[5] Ganden Ngamchö (དགའ་ལྡན་ལྔ་མཆོད།) is a traditional Tibetan religious festival commemorating the Tibetan Buddhist master Tsongkhapa. It has been translated into Chinese as the "Lightning Festival."
[6] Yabzhi Taktser (ཡབ་གཞིས་སྟག་འཚེར།) is the name of the family of the 14th Dalai Lama. According to tradition, it is also the name of the residence of the venerable family in Lhasa. This house fell into ruin, and in recent years the ruins were demolished and replaced with a new house built in the original aristocratic architectural style.
[7] Zhidé Ling (བཞི་སྡེ་གླིང་) was an important monastery of the Gelug Sect of Tibetan Buddhism in Lhasa that was destroyed during the 1959 invasion and the cultural revolution.  In recent years, the ruins were demolished and covered with new houses built in the style of the old monastic architecture.
[8] Tromzikhang (ཁྲོམ་གཟིགས་ཁང་) is a small wholesale market located on Beijing East Road in the old city of Lhasa.
[9] Rinpoche (རིན་པོ་ཆེ།) means “treasure,” and is is an honorific title for eminent reincarnated monks within Tibetan Buddhism.

[10] Translator’s note: All of the footnotes above are by Woeser and are to be understood as part of the poem itself. The following note is my own, and is not part of the poem. Griffon refers to the Himalayan griffon vulture (Gyps himalayensis), which is the bird in the photograph that accompanies this poem. They are sacred birds in Tibet, with strong associations with sky burial sites. I could only ascertain what bird she was referring to by asking Woeser herself, because the Chinese term she used is not a scientific name, but rather a Chinese term that refers to a spectrum of vultures and raptors. I asked Woeser if this bird should be read as a metaphor, to which she said no, that it was the sight of one flying that inspired her to write the poem. Asking her if perhaps she would want to use the Tibetan name for this bird, jagö (བྱ་རྒོད།), she replied, no, I would rather they say the Tibetan words I highlighted in this poem. The Tibetan Mastiff is not actually a mastiff, rather it belongs to what are known as “mountain dogs.” The use of the term mastiff for these dogs is now, of course, common, but it should be remembered that this term is actually a fragment of a British or perhaps larger European colonial or imperialist mindset. Similarly, the Chinese term Woeser uses for this dog (獒) appears to refer to a type of fierce hunting dog endemic to the Yellow River basin, likely a predecessor to the modern Shar Pei, thus it, too, is a similar form of linguistic fragment. There are several endemic Tibetan names for this dog, the most common being drok khyi (འབྲོག་ཁྱི), which means “nomad dog.”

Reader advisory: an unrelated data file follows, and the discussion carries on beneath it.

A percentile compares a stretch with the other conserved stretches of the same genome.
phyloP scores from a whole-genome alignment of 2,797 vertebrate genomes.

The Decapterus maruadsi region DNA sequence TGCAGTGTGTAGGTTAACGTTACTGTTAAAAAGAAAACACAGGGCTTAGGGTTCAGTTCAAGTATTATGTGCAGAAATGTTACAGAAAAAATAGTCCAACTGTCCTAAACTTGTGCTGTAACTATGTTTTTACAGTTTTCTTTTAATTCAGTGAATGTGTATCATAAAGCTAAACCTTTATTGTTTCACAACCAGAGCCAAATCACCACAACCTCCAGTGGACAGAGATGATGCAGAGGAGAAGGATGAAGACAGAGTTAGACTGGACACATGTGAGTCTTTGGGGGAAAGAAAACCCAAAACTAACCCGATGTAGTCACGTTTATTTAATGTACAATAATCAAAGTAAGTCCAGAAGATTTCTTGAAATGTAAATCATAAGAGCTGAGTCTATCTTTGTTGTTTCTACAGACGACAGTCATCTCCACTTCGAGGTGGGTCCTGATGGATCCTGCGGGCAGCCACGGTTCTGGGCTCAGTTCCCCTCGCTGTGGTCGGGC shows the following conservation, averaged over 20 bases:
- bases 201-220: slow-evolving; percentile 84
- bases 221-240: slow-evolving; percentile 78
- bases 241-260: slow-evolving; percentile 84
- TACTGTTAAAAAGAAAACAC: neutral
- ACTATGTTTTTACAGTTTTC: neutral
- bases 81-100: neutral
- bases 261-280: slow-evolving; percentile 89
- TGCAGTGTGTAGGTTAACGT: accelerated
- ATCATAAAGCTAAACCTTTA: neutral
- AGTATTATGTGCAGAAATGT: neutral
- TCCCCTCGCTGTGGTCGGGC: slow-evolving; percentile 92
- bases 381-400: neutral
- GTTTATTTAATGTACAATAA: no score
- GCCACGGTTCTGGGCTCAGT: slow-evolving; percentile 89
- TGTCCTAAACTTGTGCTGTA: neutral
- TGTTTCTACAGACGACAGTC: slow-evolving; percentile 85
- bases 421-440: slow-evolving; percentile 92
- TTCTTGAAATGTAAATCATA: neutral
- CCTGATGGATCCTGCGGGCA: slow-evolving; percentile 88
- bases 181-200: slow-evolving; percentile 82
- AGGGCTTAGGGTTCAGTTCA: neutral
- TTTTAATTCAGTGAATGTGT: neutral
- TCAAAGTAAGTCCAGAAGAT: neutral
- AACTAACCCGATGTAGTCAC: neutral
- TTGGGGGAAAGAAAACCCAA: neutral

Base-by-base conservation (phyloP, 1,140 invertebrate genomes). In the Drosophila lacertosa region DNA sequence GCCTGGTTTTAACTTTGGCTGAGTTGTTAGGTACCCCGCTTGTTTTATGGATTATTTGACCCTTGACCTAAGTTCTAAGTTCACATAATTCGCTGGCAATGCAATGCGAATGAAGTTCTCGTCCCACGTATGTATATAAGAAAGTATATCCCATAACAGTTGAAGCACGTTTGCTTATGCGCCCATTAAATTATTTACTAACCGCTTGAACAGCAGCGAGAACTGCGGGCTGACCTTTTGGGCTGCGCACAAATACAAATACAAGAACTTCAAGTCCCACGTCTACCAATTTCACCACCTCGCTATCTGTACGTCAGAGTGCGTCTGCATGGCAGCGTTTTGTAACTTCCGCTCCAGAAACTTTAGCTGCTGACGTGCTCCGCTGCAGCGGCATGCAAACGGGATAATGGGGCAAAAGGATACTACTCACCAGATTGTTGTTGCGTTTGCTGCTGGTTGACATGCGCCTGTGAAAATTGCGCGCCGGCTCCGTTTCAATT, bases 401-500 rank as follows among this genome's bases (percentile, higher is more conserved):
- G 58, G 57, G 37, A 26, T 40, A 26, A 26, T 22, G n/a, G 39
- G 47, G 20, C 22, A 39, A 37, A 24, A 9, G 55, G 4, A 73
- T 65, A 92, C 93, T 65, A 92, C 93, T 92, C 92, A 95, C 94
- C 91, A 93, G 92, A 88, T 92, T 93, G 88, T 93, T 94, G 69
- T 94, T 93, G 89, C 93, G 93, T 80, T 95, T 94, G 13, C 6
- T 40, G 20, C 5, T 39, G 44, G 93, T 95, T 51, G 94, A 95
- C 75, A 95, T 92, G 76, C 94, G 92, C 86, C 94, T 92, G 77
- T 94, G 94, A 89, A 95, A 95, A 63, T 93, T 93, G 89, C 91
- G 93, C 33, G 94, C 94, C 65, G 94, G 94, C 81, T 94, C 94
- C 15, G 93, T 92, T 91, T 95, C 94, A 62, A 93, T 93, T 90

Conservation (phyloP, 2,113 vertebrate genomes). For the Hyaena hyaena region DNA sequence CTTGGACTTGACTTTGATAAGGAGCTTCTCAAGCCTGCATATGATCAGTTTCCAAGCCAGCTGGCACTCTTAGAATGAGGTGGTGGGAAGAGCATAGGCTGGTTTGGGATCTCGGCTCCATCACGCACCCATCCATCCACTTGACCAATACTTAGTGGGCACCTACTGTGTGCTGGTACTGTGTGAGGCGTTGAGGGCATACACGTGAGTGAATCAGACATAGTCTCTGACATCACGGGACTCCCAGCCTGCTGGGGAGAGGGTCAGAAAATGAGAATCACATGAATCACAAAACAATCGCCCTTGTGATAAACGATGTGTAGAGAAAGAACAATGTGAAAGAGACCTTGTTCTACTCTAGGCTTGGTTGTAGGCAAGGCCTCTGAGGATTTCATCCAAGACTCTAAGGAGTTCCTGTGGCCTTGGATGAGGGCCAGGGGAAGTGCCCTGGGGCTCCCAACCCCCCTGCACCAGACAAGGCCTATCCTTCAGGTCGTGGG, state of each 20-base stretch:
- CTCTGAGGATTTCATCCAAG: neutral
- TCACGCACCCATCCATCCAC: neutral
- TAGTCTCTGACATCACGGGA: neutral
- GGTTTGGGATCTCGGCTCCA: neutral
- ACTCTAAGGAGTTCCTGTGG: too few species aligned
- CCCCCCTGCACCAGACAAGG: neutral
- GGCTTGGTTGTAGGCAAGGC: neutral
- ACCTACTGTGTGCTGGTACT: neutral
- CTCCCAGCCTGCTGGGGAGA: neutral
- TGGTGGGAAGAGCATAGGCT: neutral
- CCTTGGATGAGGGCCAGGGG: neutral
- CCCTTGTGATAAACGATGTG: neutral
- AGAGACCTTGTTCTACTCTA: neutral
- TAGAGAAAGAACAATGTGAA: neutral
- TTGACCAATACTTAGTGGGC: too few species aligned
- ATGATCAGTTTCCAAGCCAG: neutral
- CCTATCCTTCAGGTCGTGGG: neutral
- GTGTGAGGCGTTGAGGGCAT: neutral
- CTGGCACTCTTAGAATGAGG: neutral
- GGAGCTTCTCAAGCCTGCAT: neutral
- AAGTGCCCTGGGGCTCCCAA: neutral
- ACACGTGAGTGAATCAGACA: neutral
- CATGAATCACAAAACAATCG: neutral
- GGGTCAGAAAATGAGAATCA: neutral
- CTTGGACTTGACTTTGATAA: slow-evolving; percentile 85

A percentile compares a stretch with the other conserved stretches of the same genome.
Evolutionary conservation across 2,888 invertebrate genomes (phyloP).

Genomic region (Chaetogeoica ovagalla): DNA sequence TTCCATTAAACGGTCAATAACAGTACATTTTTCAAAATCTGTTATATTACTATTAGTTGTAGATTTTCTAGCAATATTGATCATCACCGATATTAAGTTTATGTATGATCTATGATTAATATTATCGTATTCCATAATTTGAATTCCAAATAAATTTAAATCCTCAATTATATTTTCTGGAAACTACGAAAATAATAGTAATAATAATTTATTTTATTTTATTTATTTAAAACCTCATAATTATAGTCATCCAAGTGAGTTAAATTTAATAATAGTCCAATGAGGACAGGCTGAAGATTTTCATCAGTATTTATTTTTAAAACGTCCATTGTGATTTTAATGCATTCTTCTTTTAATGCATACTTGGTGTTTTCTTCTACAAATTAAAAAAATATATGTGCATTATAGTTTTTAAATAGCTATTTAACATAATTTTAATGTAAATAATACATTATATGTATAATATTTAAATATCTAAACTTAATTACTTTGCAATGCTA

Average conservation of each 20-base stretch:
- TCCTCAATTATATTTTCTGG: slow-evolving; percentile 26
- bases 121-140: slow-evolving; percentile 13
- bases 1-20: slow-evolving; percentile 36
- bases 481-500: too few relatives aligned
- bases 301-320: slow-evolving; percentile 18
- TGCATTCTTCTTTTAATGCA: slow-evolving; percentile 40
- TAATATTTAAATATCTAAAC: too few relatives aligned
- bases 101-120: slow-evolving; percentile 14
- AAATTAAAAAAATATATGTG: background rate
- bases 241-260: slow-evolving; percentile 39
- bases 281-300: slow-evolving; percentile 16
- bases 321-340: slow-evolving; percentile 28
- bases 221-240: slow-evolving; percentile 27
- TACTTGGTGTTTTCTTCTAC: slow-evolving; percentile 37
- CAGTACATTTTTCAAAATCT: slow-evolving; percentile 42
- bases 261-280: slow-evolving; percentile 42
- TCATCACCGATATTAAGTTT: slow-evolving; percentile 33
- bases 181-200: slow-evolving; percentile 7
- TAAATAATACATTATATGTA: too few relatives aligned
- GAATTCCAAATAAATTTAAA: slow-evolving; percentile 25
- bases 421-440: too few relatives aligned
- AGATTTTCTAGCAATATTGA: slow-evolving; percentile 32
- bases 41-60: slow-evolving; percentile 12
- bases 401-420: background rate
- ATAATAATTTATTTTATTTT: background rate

[1] 金珠玛米:བཅིངས་འགྲོལ་དམག་མི་chingdrol makmi,指中共军队解放军。

[2] 松却绕瓦:ཆོས་སྟོན་ར་བ། Sungchora,拉萨大昭寺南面的讲经场。

[3] 古玛林卡:རྐུན་མ་གླིང་ཁ།། Kuma Lingka,拉萨河边俗称“小偷林苑”之处,如今更名仙足岛,建有住宅小区、饭馆、酒店等。

[4] 甘丹安曲:དགའ་ལྡན་ལྔ་མཆོད། Ganden Ngamchoe,西藏传统宗教节日,汉译“燃灯节”,以纪念藏传佛教宗师宗喀巴。

[5] 帕廓:བར་སྐོར། Pargor,拉萨老城环绕大昭寺的中圈转经道。

[6] 尧西达孜:ཡབ་གཞིས་སྟག་འཚེར། Yapzhi Taktser,十四世达赖喇嘛的家族之名,依传统也是房名,即尊者家族在拉萨的府邸,已废墟化,近年废墟被拆除,重盖贵族建筑式样的房子。

[7] 喜德林:བཞི་སྡེ་གྲྭ་ཚང་། Zhidé Ling,又称喜德扎仓,藏传佛教格鲁派在拉萨重要的经学院,毁于1959年的“平叛”、文化大革命及之后,近年废墟被拆除,重盖寺院建筑式样的房子。

[8] 冲赛康:ཁྲོམ་གཟིགས་ཁང་། Tromzikhang,这里指位于拉萨老城北京东路的小商品及批发市场。

[9] 仁波切:རིན་པོ་ཆེ། Rinpoche,,意为珍宝,通常也是对藏传佛教转世高僧的尊称。

Constellations of Humanity

Each luminous dot on this map represents one reader of this poem. As the number of readers increases, the stars begin to cluster and form an increasingly detailed constellation. My intent is to show how brightly a poem glows across our world. I welcome your light.